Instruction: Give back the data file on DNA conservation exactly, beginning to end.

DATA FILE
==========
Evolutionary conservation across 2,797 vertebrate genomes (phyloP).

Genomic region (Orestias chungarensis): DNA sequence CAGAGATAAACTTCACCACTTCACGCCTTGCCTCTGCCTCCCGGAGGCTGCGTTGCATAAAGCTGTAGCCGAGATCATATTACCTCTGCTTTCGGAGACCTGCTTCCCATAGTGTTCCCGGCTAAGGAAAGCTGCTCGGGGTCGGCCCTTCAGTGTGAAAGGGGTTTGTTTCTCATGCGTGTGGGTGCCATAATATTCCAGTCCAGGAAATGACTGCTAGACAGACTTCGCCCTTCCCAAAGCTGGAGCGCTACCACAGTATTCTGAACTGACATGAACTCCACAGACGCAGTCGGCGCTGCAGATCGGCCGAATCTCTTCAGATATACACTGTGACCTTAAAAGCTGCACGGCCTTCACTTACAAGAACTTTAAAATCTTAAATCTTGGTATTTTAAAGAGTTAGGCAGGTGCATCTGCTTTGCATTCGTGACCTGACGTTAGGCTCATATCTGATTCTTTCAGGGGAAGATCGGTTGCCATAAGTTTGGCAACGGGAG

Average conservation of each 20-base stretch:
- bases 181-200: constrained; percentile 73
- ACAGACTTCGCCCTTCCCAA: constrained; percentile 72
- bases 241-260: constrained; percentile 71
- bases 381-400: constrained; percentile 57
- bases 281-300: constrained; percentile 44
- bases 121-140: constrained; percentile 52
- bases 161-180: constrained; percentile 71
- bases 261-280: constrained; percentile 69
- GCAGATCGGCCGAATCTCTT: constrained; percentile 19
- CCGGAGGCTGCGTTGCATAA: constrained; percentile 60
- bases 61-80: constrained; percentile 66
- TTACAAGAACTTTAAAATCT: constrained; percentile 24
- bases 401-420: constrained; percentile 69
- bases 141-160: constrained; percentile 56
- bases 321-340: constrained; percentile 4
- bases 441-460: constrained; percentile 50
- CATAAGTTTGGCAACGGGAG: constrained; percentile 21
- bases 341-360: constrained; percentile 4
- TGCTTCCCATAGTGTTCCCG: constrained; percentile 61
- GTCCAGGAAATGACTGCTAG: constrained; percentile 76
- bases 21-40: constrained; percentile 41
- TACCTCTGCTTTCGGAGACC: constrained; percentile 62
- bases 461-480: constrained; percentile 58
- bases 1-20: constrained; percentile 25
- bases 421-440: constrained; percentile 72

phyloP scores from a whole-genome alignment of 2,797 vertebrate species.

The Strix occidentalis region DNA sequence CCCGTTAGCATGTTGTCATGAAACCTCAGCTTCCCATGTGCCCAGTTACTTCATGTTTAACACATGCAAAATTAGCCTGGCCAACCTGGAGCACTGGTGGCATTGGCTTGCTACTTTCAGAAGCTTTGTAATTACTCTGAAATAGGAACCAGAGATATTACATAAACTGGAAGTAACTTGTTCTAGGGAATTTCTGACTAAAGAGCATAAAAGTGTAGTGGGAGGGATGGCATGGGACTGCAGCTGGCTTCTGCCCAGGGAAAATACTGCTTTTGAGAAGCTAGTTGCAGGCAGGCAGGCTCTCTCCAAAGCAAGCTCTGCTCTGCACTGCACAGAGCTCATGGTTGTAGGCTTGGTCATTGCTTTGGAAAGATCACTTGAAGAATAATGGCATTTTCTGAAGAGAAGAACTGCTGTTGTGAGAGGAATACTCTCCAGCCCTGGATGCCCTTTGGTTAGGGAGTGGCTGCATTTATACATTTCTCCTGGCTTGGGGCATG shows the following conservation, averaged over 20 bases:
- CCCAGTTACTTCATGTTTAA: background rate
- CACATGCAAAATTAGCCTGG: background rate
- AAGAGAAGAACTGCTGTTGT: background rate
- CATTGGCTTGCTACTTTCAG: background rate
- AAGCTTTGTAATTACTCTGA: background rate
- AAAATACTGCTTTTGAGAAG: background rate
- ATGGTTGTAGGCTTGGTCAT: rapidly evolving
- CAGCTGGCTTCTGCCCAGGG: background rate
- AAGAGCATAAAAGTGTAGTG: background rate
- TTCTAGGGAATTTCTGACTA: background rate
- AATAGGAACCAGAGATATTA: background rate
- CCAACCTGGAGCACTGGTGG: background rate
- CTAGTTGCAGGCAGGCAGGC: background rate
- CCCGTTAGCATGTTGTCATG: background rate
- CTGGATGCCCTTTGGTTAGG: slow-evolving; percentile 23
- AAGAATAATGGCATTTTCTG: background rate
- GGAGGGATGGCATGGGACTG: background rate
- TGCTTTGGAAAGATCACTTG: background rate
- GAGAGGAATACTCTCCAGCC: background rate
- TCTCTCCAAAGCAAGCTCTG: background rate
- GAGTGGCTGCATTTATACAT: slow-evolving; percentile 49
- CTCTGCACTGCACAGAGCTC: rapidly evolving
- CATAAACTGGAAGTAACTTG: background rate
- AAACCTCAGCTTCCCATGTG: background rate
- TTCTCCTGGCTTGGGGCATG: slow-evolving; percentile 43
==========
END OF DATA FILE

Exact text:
Evolutionary conservation across 2,797 vertebrate genomes (phyloP).

Genomic region (Orestias chungarensis): DNA sequence CAGAGATAAACTTCACCACTTCACGCCTTGCCTCTGCCTCCCGGAGGCTGCGTTGCATAAAGCTGTAGCCGAGATCATATTACCTCTGCTTTCGGAGACCTGCTTCCCATAGTGTTCCCGGCTAAGGAAAGCTGCTCGGGGTCGGCCCTTCAGTGTGAAAGGGGTTTGTTTCTCATGCGTGTGGGTGCCATAATATTCCAGTCCAGGAAATGACTGCTAGACAGACTTCGCCCTTCCCAAAGCTGGAGCGCTACCACAGTATTCTGAACTGACATGAACTCCACAGACGCAGTCGGCGCTGCAGATCGGCCGAATCTCTTCAGATATACACTGTGACCTTAAAAGCTGCACGGCCTTCACTTACAAGAACTTTAAAATCTTAAATCTTGGTATTTTAAAGAGTTAGGCAGGTGCATCTGCTTTGCATTCGTGACCTGACGTTAGGCTCATATCTGATTCTTTCAGGGGAAGATCGGTTGCCATAAGTTTGGCAACGGGAG

Average conservation of each 20-base stretch:
- bases 181-200: constrained; percentile 73
- ACAGACTTCGCCCTTCCCAA: constrained; percentile 72
- bases 241-260: constrained; percentile 71
- bases 381-400: constrained; percentile 57
- bases 281-300: constrained; percentile 44
- bases 121-140: constrained; percentile 52
- bases 161-180: constrained; percentile 71
- bases 261-280: constrained; percentile 69
- GCAGATCGGCCGAATCTCTT: constrained; percentile 19
- CCGGAGGCTGCGTTGCATAA: constrained; percentile 60
- bases 61-80: constrained; percentile 66
- TTACAAGAACTTTAAAATCT: constrained; percentile 24
- bases 401-420: constrained; percentile 69
- bases 141-160: constrained; percentile 56
- bases 321-340: constrained; percentile 4
- bases 441-460: constrained; percentile 50
- CATAAGTTTGGCAACGGGAG: constrained; percentile 21
- bases 341-360: constrained; percentile 4
- TGCTTCCCATAGTGTTCCCG: constrained; percentile 61
- GTCCAGGAAATGACTGCTAG: constrained; percentile 76
- bases 21-40: constrained; percentile 41
- TACCTCTGCTTTCGGAGACC: constrained; percentile 62
- bases 461-480: constrained; percentile 58
- bases 1-20: constrained; percentile 25
- bases 421-440: constrained; percentile 72

phyloP scores from a whole-genome alignment of 2,797 vertebrate species.

The Strix occidentalis region DNA sequence CCCGTTAGCATGTTGTCATGAAACCTCAGCTTCCCATGTGCCCAGTTACTTCATGTTTAACACATGCAAAATTAGCCTGGCCAACCTGGAGCACTGGTGGCATTGGCTTGCTACTTTCAGAAGCTTTGTAATTACTCTGAAATAGGAACCAGAGATATTACATAAACTGGAAGTAACTTGTTCTAGGGAATTTCTGACTAAAGAGCATAAAAGTGTAGTGGGAGGGATGGCATGGGACTGCAGCTGGCTTCTGCCCAGGGAAAATACTGCTTTTGAGAAGCTAGTTGCAGGCAGGCAGGCTCTCTCCAAAGCAAGCTCTGCTCTGCACTGCACAGAGCTCATGGTTGTAGGCTTGGTCATTGCTTTGGAAAGATCACTTGAAGAATAATGGCATTTTCTGAAGAGAAGAACTGCTGTTGTGAGAGGAATACTCTCCAGCCCTGGATGCCCTTTGGTTAGGGAGTGGCTGCATTTATACATTTCTCCTGGCTTGGGGCATG shows the following conservation, averaged over 20 bases:
- CCCAGTTACTTCATGTTTAA: background rate
- CACATGCAAAATTAGCCTGG: background rate
- AAGAGAAGAACTGCTGTTGT: background rate
- CATTGGCTTGCTACTTTCAG: background rate
- AAGCTTTGTAATTACTCTGA: background rate
- AAAATACTGCTTTTGAGAAG: background rate
- ATGGTTGTAGGCTTGGTCAT: rapidly evolving
- CAGCTGGCTTCTGCCCAGGG: background rate
- AAGAGCATAAAAGTGTAGTG: background rate
- TTCTAGGGAATTTCTGACTA: background rate
- AATAGGAACCAGAGATATTA: background rate
- CCAACCTGGAGCACTGGTGG: background rate
- CTAGTTGCAGGCAGGCAGGC: background rate
- CCCGTTAGCATGTTGTCATG: background rate
- CTGGATGCCCTTTGGTTAGG: slow-evolving; percentile 23
- AAGAATAATGGCATTTTCTG: background rate
- GGAGGGATGGCATGGGACTG: background rate
- TGCTTTGGAAAGATCACTTG: background rate
- GAGAGGAATACTCTCCAGCC: background rate
- TCTCTCCAAAGCAAGCTCTG: background rate
- GAGTGGCTGCATTTATACAT: slow-evolving; percentile 49
- CTCTGCACTGCACAGAGCTC: rapidly evolving
- CATAAACTGGAAGTAACTTG: background rate
- AAACCTCAGCTTCCCATGTG: background rate
- TTCTCCTGGCTTGGGGCATG: slow-evolving; percentile 43